Roger Ross Williams' captivating documentary explores a young autistic man's growth and progress through his obsession with Disney animated movies.
The busy subgenre of documentaries featuring autistic subjects gets a strong new entry in “Life, Animated,” a captivating portrait of a young man for whom Disney animated movies have provided a powerful lifeline to progress, language and understanding. Interweaving clips from “The Little Mermaid,” “Aladdin,” “Peter Pan” and any number of toon classics whose words and images the 23-year-old Owen Suskind has long committed to memory, this latest film from Roger Ross Williams (“God Loves Uganda”) teems with insights into how children’s fantasy can and can’t bridge a developmental gap, but works on an even more basic, emotional level as a warm testament to a family’s love and resilience. Acquired for North American distribution by the Orchard, this winner of a Sundance directing prize could benefit from its accessible hook and generous sampling of Disney clips to reach a wider-than-usual audience for nonfiction titles of its type.
Cape Cod, Mass.-based writer Ron Suskind, whose bestselling 2014 book about his son’s experiences inspired the film, and his wife, Cornelia, recall their devastation when their son Owen suddenly seemed to vanish emotionally and cognitively at the age of 3: His sleeping became irregular, he had difficulty walking and his speech became garbled and nonsensical. Their fears were concerned by an early diagnosis of pervasive developmental disorder, suggesting that even if Owen recovered the ability to speak, he would effectively be dependent on others for the rest of his life.
But a glimmer of hope emerged during, of all things, a family viewing of Disney’s “The Little Mermaid,” when Owen’s insistence on replaying a particular scene — and his repeated mutterings of what seemed at first like gibberish — led his parents and older brother, Walter (aptly named), to realize that he had memorized some of the movie’s dialogue. In time it would become clear that Owen had, in fact, memorized all the movie’s dialogue, and indeed that of every Disney animated film in existence, having watched and rewatched them endlessly on video. In a second “Eureka!” moment, Ron and Cornelia recall their shock when Owen, after a spell of speechlessness, suddenly articulated a complex insight by drawing a metaphor to “The Jungle Book” and “Peter Pan” — and led them to realize that these beloved cartoon classics might well help enable Owen to learn to speak, read and write.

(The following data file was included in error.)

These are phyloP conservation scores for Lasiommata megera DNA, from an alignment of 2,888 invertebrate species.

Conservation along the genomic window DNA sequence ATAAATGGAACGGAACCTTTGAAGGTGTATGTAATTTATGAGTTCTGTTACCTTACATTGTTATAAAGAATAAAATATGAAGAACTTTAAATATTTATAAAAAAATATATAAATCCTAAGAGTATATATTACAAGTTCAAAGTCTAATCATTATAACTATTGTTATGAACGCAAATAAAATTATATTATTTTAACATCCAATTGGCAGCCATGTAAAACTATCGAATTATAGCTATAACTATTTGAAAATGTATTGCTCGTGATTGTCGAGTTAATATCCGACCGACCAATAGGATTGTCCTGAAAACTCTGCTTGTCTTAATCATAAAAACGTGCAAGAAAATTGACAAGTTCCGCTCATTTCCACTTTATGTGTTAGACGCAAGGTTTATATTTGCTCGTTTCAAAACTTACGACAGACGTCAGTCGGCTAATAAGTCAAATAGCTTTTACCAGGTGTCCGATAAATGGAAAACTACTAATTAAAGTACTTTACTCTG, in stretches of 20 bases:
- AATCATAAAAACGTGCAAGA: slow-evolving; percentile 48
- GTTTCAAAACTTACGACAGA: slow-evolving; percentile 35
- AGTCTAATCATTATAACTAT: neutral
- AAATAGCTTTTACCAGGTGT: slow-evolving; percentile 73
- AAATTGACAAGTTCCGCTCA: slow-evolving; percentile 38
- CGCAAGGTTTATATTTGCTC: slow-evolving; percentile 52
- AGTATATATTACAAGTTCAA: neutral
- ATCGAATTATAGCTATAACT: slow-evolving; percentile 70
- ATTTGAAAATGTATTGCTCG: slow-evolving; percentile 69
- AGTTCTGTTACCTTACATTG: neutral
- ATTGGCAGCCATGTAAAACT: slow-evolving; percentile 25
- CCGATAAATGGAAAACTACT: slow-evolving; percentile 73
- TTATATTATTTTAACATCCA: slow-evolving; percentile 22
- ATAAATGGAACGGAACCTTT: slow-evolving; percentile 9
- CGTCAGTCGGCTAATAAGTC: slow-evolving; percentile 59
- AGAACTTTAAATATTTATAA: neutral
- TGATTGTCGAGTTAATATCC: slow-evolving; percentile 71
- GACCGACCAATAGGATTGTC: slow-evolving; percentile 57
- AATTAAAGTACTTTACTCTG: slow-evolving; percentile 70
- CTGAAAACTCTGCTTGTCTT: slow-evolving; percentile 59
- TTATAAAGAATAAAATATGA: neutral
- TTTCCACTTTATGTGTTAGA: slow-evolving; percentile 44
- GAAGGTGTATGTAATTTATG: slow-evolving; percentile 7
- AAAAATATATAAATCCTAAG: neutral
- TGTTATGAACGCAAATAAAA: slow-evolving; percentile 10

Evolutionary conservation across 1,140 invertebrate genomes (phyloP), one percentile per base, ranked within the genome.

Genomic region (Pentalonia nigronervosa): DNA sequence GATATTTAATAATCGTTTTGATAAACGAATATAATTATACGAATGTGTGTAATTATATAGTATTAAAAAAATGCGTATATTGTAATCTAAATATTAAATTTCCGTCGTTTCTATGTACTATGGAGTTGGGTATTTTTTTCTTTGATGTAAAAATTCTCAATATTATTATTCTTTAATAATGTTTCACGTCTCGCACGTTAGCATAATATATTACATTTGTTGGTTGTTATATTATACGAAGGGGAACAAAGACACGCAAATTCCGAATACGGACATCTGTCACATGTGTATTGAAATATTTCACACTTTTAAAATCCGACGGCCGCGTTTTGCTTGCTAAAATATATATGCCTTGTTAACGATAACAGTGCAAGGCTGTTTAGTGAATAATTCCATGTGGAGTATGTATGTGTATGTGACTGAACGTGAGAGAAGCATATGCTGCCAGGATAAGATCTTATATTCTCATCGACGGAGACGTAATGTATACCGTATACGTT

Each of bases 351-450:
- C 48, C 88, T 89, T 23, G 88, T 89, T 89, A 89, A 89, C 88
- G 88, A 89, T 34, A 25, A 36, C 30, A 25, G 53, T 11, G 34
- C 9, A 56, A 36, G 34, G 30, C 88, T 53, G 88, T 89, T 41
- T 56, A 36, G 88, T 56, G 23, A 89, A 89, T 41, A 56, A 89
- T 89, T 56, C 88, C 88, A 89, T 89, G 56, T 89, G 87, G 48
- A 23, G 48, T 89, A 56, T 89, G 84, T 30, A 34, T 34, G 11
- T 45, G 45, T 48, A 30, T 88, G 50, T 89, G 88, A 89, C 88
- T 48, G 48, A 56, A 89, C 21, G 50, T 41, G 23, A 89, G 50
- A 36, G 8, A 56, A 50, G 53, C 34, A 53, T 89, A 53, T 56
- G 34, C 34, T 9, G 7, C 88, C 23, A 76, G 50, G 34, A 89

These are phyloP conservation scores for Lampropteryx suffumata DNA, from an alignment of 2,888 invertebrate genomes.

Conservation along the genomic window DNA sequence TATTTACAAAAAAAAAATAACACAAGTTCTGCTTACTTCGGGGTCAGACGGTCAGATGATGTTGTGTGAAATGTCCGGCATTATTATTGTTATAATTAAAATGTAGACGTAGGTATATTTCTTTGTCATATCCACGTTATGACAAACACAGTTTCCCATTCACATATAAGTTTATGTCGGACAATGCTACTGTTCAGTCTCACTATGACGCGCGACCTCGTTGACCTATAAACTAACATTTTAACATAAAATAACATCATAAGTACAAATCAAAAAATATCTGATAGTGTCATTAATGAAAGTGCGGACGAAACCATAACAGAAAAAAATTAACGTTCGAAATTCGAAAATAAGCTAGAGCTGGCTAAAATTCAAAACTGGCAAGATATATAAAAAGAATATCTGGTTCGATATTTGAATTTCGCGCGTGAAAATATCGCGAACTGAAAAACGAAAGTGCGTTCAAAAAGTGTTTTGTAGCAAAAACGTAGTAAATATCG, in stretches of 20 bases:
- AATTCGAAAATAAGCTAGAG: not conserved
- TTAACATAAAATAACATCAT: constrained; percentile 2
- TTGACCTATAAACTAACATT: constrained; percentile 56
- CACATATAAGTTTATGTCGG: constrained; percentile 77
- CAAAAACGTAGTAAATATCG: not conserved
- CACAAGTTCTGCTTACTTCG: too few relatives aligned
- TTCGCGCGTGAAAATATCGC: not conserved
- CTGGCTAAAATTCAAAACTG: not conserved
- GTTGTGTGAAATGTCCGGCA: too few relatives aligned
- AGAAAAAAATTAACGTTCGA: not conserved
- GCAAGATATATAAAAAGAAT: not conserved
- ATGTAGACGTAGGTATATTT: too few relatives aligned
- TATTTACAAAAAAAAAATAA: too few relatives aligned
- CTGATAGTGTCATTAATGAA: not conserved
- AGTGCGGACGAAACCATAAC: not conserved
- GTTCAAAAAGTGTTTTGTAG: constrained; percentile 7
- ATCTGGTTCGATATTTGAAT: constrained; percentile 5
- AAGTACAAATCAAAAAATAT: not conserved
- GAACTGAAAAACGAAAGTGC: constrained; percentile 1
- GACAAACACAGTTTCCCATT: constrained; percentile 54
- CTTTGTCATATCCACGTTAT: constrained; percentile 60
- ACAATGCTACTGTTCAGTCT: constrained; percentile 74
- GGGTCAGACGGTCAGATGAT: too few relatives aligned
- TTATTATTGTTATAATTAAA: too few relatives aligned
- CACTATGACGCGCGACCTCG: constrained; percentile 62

That the boy did in fact develop these abilities and more is made clear by the many scenes we see of him as an engaging, talkative, high-functioning adult in his early 20s. Williams and his d.p., Tom Bergmann, show Owen confronting many of life’s challenges and milestones head-on: attending group sessions with peers also on the spectrum, moving into his own apartment; starting a relationship with his first girlfriend (a development that lends the film some emotional urgency in its later stages); and traveling with his parents to France to speak about his experiences at a conference. What seems to remain constant is his love for those old movies, a library of which he lovingly maintains (many of them still on VHS) and watches frequently — a passion that he’s shared with many of his classmates, whether he’s holding a group viewing of “The Lion King” or, in a surprise treat, hosting a visit from “Aladdin” voice actors Jonathan Freeman (Jafar) and Gilbert Gottfried (Iago).
But the documentary’s most resonant moments are those in which Owen and his family and friends grapple with the mystery of how these beloved cartoon classics were able to reach some distant, buried side of Owen after all other methods seemed to have failed. As one observer notes, the Disney movies are in many ways ideally suited to viewers with autism: With their emphatic, exaggerated emotions, they may have enabled Owen to process and express his feelings, while their eternal replayability provided the comfort of a fixed script that he could commit to memory. But they also speak to the essential appeal of fairy tales and fantasies, and the way they provide — for people on and off the spectrum — a simple yet essential framework for making sense of the world. (That framework has its limits, too; Walter lends “Life, Animated” one of its more amusing moments when he notes that Disney films don’t exactly allow for an adult understanding of sexuality.)
With editor David Teague adroitly interweaving clips from the movies throughout (Disney approved use of the footage but exercised no editorial control, per press notes), Williams’ film suggests any number of parallels between Owen’s life and the Disney narratives, with their quests for individual freedom and self-fulfillment; the movie touches fleetingly on the respective boy heroes of “Peter Pan” and “Pinocchio,” but mercifully doesn’t belabor the connection. In the one art-imitating-life element that feels perhaps a bit tidily orchestrated, Owen watches “Bambi” shortly after his mom leaves him alone in his new apartment.
Perhaps the most telling insight comes from Owen himself, who from an early age delighted in drawing not Disney heroes and heroines, but those second-banana figures like Iago, Sebastian, Timon, Pumbaa and Jiminy Cricket — all of whom he’s enshrined in his own story, called “The Land of the Lost Sidekicks.” That hand-drawn personal fiction, brought to life by a team of French animators in a nicely rough-hewn complement to the Disney footage, provides an illuminating window into how Owen sees himself and his place in the world. In the end, with its extended interviews with the Suskinds, “Life, Animated” conveys the deeply moving sense that Owen, however fortunate in his choice of obsession, was even more blessed to be born into a family this tirelessly supportive — one that saw the wisdom of never encouraging him to put childish things away.